firms with best intraday buying power to Money up ratio?

Discussion in 'Prop Firms' started by nxsux, May 26, 2007.

  1. nxsux


    looking to see what firms offer this scenerio. I'm curious about what firms fit under this umbrella. I know some prop firms that give you 250k in buying power (intraday) for just $5k deposited in your capital account(some with a year hold and some with none)

    Anyone else know what firms offer higher leverage?

    i'm looking for the best deal. rates not that much of an issue.
  2. nxsux


    No takers? i guess the hybrid market has scared away the large sums of prop. money that was willing to back you when you could read/scalp the tape. lol

    gives new meaning to risk/reward
  3. We like to see a minimum of $15K, but all traders can use a $million or more (not "gambling" on direction or something, but on working strategies). $5K is just too little of an account to allow for any fluctuations, IMO.

  4. try benchmarq
  5. I say this not to be a dick, but how is betting on the direction of a spread any less of a gamble than betting on the direction of a single equity? Up, down, converge, diverge... is there really a difference? Obviously if you have a better edge in betting on spread-directions than it's less of a gamble for you, but the notion you're purporting seems absurd (though I may be wrong since I'm not an expert in pairs trading by any means) - that there exists less risk in pairs trading than in directional single stock trading.
  6. yes, there is. the difference is that the Bright clan makes more money. the amount that they require to open an acct and the money one needs in order to pairtrade is significant. what does that lead to? simple. more commission $$$. cha ching.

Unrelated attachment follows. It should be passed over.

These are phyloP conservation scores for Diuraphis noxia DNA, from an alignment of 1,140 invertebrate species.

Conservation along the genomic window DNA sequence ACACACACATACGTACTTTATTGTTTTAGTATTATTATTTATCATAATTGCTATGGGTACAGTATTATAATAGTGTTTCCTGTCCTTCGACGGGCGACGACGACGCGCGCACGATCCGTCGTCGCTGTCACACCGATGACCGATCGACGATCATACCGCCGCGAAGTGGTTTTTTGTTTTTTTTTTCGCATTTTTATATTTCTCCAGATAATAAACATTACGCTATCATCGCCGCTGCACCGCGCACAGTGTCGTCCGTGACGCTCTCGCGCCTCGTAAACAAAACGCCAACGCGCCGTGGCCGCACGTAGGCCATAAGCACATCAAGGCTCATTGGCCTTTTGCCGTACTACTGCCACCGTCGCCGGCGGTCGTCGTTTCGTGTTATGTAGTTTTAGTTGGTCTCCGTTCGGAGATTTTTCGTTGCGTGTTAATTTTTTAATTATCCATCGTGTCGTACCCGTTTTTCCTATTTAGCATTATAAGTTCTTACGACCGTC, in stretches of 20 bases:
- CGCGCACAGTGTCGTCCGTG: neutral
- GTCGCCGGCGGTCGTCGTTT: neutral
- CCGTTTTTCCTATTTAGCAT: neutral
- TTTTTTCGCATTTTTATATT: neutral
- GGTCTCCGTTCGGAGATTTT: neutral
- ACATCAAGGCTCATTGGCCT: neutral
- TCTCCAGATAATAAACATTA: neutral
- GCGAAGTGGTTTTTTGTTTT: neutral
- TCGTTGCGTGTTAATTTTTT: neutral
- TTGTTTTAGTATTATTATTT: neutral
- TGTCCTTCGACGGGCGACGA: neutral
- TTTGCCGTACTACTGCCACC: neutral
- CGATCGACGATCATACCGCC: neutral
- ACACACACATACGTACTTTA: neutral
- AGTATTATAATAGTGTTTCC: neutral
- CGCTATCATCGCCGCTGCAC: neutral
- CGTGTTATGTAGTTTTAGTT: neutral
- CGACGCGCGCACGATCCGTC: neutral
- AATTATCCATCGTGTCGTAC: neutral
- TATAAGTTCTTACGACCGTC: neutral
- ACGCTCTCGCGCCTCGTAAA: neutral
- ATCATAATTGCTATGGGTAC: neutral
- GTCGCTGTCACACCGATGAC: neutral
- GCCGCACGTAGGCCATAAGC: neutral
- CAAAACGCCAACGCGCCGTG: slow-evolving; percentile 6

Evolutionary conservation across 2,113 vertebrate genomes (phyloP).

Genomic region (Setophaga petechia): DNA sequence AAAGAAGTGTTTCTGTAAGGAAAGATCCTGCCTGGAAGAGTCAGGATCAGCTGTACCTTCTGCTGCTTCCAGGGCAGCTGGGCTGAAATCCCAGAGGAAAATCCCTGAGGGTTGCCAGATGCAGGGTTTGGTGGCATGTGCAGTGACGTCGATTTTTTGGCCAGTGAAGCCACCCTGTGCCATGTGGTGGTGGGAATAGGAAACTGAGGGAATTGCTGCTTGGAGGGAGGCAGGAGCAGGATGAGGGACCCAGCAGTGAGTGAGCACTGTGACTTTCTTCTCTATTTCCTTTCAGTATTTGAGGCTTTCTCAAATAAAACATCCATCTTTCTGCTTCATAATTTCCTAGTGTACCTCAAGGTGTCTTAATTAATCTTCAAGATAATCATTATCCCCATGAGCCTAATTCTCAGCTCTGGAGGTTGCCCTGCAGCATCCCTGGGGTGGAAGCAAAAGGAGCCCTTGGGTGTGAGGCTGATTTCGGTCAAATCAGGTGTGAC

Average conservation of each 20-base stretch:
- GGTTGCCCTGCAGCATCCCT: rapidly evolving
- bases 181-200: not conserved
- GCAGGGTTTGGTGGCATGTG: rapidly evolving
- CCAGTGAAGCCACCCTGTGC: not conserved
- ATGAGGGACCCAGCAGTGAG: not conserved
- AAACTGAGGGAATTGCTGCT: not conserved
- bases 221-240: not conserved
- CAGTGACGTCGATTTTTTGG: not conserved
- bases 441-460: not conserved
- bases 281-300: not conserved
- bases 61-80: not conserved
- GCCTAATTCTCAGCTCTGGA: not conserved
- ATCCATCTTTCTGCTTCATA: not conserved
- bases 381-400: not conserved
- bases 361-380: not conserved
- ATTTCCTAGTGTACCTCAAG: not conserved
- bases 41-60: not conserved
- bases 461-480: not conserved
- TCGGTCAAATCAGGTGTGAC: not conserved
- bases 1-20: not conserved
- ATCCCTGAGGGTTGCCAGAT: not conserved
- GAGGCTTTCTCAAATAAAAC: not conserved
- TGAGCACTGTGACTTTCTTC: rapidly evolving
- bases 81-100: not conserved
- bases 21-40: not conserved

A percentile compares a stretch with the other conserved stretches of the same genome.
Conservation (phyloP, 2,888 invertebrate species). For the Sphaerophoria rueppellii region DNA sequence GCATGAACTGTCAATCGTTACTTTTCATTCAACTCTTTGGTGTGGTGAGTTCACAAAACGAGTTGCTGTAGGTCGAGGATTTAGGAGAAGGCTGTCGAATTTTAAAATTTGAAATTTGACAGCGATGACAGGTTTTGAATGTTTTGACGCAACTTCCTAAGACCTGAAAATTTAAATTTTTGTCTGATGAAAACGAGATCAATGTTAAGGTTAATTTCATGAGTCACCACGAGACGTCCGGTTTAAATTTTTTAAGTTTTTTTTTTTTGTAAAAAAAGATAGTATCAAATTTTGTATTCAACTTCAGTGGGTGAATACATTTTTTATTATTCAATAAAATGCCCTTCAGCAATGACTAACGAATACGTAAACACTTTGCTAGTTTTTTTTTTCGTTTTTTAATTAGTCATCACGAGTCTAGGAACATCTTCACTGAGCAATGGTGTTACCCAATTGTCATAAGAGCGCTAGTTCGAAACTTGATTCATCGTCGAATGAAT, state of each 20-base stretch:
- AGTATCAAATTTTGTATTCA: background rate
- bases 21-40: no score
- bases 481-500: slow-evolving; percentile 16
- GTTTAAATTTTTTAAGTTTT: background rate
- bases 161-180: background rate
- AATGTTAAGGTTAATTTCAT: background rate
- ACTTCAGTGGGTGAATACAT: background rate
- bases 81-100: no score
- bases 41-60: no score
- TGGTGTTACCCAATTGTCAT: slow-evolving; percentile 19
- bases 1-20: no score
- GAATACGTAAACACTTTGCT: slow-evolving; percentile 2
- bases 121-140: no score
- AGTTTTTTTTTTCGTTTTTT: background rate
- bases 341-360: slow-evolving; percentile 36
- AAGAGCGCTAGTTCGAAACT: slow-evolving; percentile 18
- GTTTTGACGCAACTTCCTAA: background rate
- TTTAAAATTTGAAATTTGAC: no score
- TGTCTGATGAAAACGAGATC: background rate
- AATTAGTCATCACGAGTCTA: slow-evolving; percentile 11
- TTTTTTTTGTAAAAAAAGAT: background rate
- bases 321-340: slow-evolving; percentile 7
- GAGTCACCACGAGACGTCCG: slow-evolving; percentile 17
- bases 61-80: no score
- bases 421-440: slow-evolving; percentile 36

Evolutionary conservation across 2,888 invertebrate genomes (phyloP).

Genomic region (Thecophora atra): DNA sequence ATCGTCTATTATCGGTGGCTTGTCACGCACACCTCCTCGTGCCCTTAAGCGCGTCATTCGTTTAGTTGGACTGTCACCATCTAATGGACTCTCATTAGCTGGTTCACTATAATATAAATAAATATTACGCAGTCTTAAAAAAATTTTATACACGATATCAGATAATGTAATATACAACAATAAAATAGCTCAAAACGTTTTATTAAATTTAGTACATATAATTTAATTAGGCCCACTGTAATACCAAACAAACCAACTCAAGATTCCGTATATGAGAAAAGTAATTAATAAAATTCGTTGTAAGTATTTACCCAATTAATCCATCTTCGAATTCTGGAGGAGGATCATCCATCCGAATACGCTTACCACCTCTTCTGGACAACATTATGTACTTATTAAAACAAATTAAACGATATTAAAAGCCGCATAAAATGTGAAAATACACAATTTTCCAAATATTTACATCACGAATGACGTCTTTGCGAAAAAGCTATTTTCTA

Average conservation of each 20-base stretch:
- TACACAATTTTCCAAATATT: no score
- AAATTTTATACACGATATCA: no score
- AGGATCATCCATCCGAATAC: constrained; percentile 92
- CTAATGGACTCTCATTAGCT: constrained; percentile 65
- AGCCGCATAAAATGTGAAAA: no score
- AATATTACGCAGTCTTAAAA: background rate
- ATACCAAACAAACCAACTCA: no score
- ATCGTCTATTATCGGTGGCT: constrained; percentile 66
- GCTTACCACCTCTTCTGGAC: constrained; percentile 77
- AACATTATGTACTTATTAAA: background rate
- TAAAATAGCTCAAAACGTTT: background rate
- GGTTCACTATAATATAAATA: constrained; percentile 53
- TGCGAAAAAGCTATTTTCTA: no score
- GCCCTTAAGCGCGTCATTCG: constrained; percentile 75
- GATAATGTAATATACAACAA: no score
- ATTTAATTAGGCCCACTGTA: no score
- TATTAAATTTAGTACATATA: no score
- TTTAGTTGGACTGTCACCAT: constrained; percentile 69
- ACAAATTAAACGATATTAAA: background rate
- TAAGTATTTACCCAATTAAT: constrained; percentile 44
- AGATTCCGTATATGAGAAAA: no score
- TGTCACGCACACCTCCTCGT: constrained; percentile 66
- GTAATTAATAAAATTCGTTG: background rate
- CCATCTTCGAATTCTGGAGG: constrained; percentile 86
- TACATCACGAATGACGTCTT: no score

7. Fair question, but with a lot of homework we are able to take out a good portion of the overall market risk with pairs. For example, on Feb 27 when the market moved 400 points or so, we did not have any of the pairs people in any trouble, but our directional guys got whacked a bit (and the day that capitulated was a bit worse, they ended up getting whipsawed a bit).

    A very big portion of our "family portfolio" is in about 200 very large pairs that are actively traded by the family members (with a little help), so we really do "put our money where our mouth is" when it comes to all this.

    Our guys at PairCo have done a tremendous job in taking this long time working strategy that my brother and I have used for decades, and refining it to a point that there have been months when virtually everyone in their group(s) have been profitable.

    We encourage newer traders to move slowly into pairs, and start by "crutch" pair trading, where they may simply end up scalping one side, while leaning on the other side (just in case they are caught in a market move), to save on commissions and lock in profits right away.

    If you have an interest: has more info.

    But, also, I was referring to opening only orders where we don't mind traders using a couple of $million to make $1,000 or so in the morning, relying on being on the same side as the NYSE Specialist on gaps, etc. MOC orders, same thing.